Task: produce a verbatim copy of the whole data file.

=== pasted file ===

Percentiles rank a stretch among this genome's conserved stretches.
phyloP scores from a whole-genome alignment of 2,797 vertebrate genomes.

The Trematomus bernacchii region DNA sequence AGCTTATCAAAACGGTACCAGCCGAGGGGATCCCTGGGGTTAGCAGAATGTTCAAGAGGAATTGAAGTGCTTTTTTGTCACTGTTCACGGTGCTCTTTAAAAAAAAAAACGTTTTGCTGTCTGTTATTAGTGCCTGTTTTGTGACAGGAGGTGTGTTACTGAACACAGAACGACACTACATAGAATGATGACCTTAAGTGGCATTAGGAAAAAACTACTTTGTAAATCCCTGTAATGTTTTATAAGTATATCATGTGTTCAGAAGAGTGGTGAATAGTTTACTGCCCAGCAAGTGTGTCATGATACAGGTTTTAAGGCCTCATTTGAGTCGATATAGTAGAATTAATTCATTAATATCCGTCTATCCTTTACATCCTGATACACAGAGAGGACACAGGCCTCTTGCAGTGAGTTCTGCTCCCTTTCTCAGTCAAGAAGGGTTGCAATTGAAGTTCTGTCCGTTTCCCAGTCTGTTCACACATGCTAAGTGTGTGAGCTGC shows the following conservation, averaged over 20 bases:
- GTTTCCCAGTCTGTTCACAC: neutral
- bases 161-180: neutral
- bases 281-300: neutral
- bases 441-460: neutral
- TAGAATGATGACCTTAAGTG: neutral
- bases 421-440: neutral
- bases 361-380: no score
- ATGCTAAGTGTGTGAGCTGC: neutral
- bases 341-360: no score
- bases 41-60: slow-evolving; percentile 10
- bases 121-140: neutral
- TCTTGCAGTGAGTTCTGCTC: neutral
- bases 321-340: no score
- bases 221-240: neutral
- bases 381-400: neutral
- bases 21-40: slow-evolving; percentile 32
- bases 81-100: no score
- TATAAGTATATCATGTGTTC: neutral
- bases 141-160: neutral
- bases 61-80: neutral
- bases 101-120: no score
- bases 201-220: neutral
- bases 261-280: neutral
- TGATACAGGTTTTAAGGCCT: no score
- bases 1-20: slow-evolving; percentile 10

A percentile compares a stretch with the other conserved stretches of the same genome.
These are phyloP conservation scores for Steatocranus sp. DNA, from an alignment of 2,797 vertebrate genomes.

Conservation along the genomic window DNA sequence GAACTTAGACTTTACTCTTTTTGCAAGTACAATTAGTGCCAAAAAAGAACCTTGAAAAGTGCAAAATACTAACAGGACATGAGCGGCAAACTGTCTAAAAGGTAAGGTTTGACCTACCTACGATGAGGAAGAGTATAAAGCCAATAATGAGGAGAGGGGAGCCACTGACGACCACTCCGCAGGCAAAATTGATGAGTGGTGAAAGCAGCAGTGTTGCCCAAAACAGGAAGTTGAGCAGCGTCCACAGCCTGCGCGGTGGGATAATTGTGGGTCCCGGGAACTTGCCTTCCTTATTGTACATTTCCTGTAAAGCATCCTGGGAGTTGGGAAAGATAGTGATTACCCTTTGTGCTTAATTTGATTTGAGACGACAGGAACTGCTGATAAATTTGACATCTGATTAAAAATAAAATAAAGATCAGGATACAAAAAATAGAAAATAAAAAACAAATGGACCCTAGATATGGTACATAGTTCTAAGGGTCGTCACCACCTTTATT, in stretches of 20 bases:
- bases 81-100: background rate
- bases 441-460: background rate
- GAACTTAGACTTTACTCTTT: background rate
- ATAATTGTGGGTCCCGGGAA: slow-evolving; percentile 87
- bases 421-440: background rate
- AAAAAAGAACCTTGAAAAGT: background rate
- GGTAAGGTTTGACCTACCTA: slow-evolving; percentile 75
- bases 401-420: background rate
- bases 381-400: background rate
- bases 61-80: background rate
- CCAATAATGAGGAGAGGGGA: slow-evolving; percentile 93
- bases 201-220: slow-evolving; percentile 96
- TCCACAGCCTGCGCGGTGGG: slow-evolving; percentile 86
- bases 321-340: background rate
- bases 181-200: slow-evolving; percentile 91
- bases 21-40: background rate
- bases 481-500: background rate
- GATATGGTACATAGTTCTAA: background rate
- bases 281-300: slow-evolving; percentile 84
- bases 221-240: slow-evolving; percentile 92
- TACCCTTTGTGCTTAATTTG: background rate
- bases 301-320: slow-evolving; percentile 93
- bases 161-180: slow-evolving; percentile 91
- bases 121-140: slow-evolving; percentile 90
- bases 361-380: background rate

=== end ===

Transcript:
Percentiles rank a stretch among this genome's conserved stretches.
phyloP scores from a whole-genome alignment of 2,797 vertebrate genomes.

The Trematomus bernacchii region DNA sequence AGCTTATCAAAACGGTACCAGCCGAGGGGATCCCTGGGGTTAGCAGAATGTTCAAGAGGAATTGAAGTGCTTTTTTGTCACTGTTCACGGTGCTCTTTAAAAAAAAAAACGTTTTGCTGTCTGTTATTAGTGCCTGTTTTGTGACAGGAGGTGTGTTACTGAACACAGAACGACACTACATAGAATGATGACCTTAAGTGGCATTAGGAAAAAACTACTTTGTAAATCCCTGTAATGTTTTATAAGTATATCATGTGTTCAGAAGAGTGGTGAATAGTTTACTGCCCAGCAAGTGTGTCATGATACAGGTTTTAAGGCCTCATTTGAGTCGATATAGTAGAATTAATTCATTAATATCCGTCTATCCTTTACATCCTGATACACAGAGAGGACACAGGCCTCTTGCAGTGAGTTCTGCTCCCTTTCTCAGTCAAGAAGGGTTGCAATTGAAGTTCTGTCCGTTTCCCAGTCTGTTCACACATGCTAAGTGTGTGAGCTGC shows the following conservation, averaged over 20 bases:
- GTTTCCCAGTCTGTTCACAC: neutral
- bases 161-180: neutral
- bases 281-300: neutral
- bases 441-460: neutral
- TAGAATGATGACCTTAAGTG: neutral
- bases 421-440: neutral
- bases 361-380: no score
- ATGCTAAGTGTGTGAGCTGC: neutral
- bases 341-360: no score
- bases 41-60: slow-evolving; percentile 10
- bases 121-140: neutral
- TCTTGCAGTGAGTTCTGCTC: neutral
- bases 321-340: no score
- bases 221-240: neutral
- bases 381-400: neutral
- bases 21-40: slow-evolving; percentile 32
- bases 81-100: no score
- TATAAGTATATCATGTGTTC: neutral
- bases 141-160: neutral
- bases 61-80: neutral
- bases 101-120: no score
- bases 201-220: neutral
- bases 261-280: neutral
- TGATACAGGTTTTAAGGCCT: no score
- bases 1-20: slow-evolving; percentile 10

A percentile compares a stretch with the other conserved stretches of the same genome.
These are phyloP conservation scores for Steatocranus sp. DNA, from an alignment of 2,797 vertebrate genomes.

Conservation along the genomic window DNA sequence GAACTTAGACTTTACTCTTTTTGCAAGTACAATTAGTGCCAAAAAAGAACCTTGAAAAGTGCAAAATACTAACAGGACATGAGCGGCAAACTGTCTAAAAGGTAAGGTTTGACCTACCTACGATGAGGAAGAGTATAAAGCCAATAATGAGGAGAGGGGAGCCACTGACGACCACTCCGCAGGCAAAATTGATGAGTGGTGAAAGCAGCAGTGTTGCCCAAAACAGGAAGTTGAGCAGCGTCCACAGCCTGCGCGGTGGGATAATTGTGGGTCCCGGGAACTTGCCTTCCTTATTGTACATTTCCTGTAAAGCATCCTGGGAGTTGGGAAAGATAGTGATTACCCTTTGTGCTTAATTTGATTTGAGACGACAGGAACTGCTGATAAATTTGACATCTGATTAAAAATAAAATAAAGATCAGGATACAAAAAATAGAAAATAAAAAACAAATGGACCCTAGATATGGTACATAGTTCTAAGGGTCGTCACCACCTTTATT, in stretches of 20 bases:
- bases 81-100: background rate
- bases 441-460: background rate
- GAACTTAGACTTTACTCTTT: background rate
- ATAATTGTGGGTCCCGGGAA: slow-evolving; percentile 87
- bases 421-440: background rate
- AAAAAAGAACCTTGAAAAGT: background rate
- GGTAAGGTTTGACCTACCTA: slow-evolving; percentile 75
- bases 401-420: background rate
- bases 381-400: background rate
- bases 61-80: background rate
- CCAATAATGAGGAGAGGGGA: slow-evolving; percentile 93
- bases 201-220: slow-evolving; percentile 96
- TCCACAGCCTGCGCGGTGGG: slow-evolving; percentile 86
- bases 321-340: background rate
- bases 181-200: slow-evolving; percentile 91
- bases 21-40: background rate
- bases 481-500: background rate
- GATATGGTACATAGTTCTAA: background rate
- bases 281-300: slow-evolving; percentile 84
- bases 221-240: slow-evolving; percentile 92
- TACCCTTTGTGCTTAATTTG: background rate
- bases 301-320: slow-evolving; percentile 93
- bases 161-180: slow-evolving; percentile 91
- bases 121-140: slow-evolving; percentile 90
- bases 361-380: background rate